For the Christian Observer. more intimately known.-It is by no REV. JOHN RICHARDS, A. M. means my intention to attempt a delineTo many of the readers of the Christian ation of Mr. Richards's character, but Observer, the name and excellencies of merely to specify a few of the chief pırthe late Rev. John Richards, of Bath, ticulars that contributed to render him must doubtless be well known; and to so highly respected and beloved while such, an obituary notice cannot fail to living, and so deeply regretted in his prove acceptable. To those who knew death. Taken altogether, there scarcely him not, the following extracts from two ever, perhaps, was a man who more letters written to Mrs. Richards since clearly illustrated the compendious phrase his decease,—the one by the Bishop of with which Lord Clarendon closes the Lichfield and Coventry, the other by description of one of his highly wrought Mr. Wilberforce — names second characters-hewas an honest Englishman. none, in all that adorns and elevates the Thoughout the whole, both of his chaChristian character,—will prove a suffi-", racter and compositions, in his profescient introduction. The Bishop remarks, sional services and in his social and “ You know too well the deep interest domestic manners, the leading charactake in all that concerned my excellent teristic was simplicity. There was not friend, and all connected with him, to to be detected in him the slightest touch doubt of my desire to aid (if I have it of affectation or vanity: hence, as well in my power) in the exhibition to the as from the clearness of his conceptions, world, for their spiritual benefit, of so very and the wholesome soundness, if I may amiable and valuable a character.” After use the phrase, of his understanding, his mentioning his conscientiousness and public discourses were uncommonly perdisinterestedness, as shewn in his earnest spicuous. It was probably owing to this wish to resign a small living which he natural and dignified simplicity, animated held, but could not reside upon, and his by a solemn and affectionate vehemence, zeal and liberality in some works of piety that while his discourses were peculiarly and charity connected with it, Bishop intelligible and grateful to the poorer Ryder adds: “The recollection of the orders of his hearers, they were also many happy hours we passed together, highly acceptable to men of high rank, in planning and carrying forward these of cultivated understandings, and great undertakings, is one of the many gratifying mental refinement. It was not however (though at the same time painful) sub- solely, or even chiefly, to his good sense jects of retrospect upon which I have to and classical taste, though Mr. Richards dwell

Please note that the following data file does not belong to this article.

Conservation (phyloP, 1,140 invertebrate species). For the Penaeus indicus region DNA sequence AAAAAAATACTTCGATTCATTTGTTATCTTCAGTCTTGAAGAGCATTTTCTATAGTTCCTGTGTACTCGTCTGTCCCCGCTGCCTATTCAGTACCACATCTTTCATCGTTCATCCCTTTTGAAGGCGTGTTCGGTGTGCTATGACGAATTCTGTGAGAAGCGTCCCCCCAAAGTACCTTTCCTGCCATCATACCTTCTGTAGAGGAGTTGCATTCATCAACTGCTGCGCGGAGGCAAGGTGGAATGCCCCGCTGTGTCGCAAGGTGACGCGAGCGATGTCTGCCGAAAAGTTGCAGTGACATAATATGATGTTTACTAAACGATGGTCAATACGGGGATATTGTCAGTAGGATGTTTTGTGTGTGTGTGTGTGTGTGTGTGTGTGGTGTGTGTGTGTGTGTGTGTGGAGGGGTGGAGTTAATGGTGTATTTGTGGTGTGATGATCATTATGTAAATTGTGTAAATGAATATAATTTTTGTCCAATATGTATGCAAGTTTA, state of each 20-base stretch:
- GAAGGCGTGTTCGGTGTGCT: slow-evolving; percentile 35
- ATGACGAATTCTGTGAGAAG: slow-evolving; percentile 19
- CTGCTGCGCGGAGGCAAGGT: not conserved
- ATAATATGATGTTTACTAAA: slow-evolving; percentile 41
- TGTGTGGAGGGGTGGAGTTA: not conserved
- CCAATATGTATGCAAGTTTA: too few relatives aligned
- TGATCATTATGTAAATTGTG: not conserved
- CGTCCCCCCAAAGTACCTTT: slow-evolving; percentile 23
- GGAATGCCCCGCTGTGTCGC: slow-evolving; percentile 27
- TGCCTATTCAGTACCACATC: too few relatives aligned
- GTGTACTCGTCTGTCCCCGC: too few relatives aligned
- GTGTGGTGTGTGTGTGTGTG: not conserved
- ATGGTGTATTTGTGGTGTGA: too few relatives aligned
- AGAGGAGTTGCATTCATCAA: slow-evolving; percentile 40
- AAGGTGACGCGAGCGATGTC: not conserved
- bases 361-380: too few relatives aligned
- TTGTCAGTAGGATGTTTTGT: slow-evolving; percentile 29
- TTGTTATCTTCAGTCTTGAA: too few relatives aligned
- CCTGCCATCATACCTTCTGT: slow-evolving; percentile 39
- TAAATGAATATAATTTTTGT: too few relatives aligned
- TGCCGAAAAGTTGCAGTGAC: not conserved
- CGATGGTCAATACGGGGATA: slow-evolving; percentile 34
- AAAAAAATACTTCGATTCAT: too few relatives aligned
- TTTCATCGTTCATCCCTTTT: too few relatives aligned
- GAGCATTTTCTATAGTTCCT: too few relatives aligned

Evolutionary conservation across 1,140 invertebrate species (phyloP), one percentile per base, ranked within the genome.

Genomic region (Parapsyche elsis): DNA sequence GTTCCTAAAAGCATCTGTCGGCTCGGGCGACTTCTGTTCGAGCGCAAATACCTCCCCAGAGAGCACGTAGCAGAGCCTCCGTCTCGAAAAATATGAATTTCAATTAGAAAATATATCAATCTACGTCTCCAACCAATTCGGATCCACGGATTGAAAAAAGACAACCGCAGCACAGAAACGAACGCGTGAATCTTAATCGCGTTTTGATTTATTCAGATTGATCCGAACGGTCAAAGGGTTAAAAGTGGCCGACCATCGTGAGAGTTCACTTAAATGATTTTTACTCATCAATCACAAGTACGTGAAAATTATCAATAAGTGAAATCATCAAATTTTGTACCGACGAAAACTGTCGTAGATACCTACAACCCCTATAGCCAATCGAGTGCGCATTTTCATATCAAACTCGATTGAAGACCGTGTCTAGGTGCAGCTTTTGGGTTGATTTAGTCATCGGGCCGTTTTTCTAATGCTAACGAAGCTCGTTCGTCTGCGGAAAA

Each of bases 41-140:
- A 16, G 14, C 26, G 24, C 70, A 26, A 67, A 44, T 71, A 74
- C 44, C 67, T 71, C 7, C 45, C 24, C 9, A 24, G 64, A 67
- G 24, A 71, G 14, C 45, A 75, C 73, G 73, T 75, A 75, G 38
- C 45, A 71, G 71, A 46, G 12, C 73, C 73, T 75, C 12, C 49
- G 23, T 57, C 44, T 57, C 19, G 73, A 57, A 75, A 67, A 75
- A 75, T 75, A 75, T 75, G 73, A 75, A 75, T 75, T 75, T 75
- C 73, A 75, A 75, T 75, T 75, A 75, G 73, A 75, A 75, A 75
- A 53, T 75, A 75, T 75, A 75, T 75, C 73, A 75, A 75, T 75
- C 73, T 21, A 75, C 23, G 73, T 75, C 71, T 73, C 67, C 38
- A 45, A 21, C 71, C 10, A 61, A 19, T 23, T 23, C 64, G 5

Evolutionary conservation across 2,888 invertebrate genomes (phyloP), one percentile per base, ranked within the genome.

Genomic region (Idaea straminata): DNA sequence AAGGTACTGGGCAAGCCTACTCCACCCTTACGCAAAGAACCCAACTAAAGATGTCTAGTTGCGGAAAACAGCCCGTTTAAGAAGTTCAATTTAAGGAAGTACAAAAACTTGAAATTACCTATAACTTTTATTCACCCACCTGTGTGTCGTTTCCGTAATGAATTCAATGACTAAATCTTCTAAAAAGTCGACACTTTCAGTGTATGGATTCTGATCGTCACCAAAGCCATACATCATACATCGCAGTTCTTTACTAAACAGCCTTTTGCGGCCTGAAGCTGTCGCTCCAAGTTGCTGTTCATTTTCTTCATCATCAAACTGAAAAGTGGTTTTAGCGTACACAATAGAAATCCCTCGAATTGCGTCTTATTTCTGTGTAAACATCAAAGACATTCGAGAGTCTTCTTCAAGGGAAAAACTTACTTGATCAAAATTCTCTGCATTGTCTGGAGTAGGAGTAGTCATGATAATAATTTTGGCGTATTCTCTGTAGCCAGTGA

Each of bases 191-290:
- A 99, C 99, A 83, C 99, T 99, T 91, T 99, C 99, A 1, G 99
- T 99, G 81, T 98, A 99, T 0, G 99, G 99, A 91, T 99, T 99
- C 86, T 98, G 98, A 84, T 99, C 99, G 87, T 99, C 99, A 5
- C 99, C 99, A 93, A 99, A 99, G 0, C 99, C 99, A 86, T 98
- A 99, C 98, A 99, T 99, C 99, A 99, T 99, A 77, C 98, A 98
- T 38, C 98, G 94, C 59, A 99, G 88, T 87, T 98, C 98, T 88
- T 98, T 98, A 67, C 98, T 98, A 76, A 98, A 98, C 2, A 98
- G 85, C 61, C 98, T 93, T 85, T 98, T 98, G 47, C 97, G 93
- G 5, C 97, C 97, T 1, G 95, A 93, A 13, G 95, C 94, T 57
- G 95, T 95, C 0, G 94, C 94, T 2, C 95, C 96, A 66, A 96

. As a most agreeable and faithful possessed both of these, that the simplicity friend, and as a most able and delightful of his compositions was to be ascribed. associate and counsellor in ministerial It proceeded still more from his deep labours and trials, he will ever hold a sense of the supreme importance of the high place indeed in my memory." message he had to deliver, and from his
Mr. Wilberforce remarks : " It is a earnest wish to be completely understood trite observation, that we seldom estimate by the lowest and most uninstructed of our blessings so highly as after we have his hearers. These, indeed, were to him, been deprived of them; and I am almost as to his Divine Master, the prime ob inclined to conceive myself a verification jects of attention. That very inferiority of the remark, from my own feelings, of condition which might have caused whenever I reflect on the chasm that the them to fall below the regards of some death of your excellent husband has pro- men, was of itself a strong recommendaduced in the Bath circle of my friends: tion to his notice. He loved to call yet I can truly declare, that Mr. Richards, around him the poor of the flock; he when living, occupied as high a place as sought out the obscure and the forgotten; any man in my esteem; and if I con- he invited the afflicted and heavy laden; ceive that my value and regard for him he delighted in raising up those who might have been greater, if I had enjoyed were sinking under a load of guilt and more and longer opportunities of culti- shame, in holding out to them the offers vating his friendship, it can only be be- of pardoning mercy and sanctifying cause such qualities were found in him grace, and in at length cheering their as must necessarily produce such an hearts with the supports and consolations augmentation, in proportion to their of the Gospel. Hence, as well as from being more completely developed, and his uncommon liberality, it arose, that,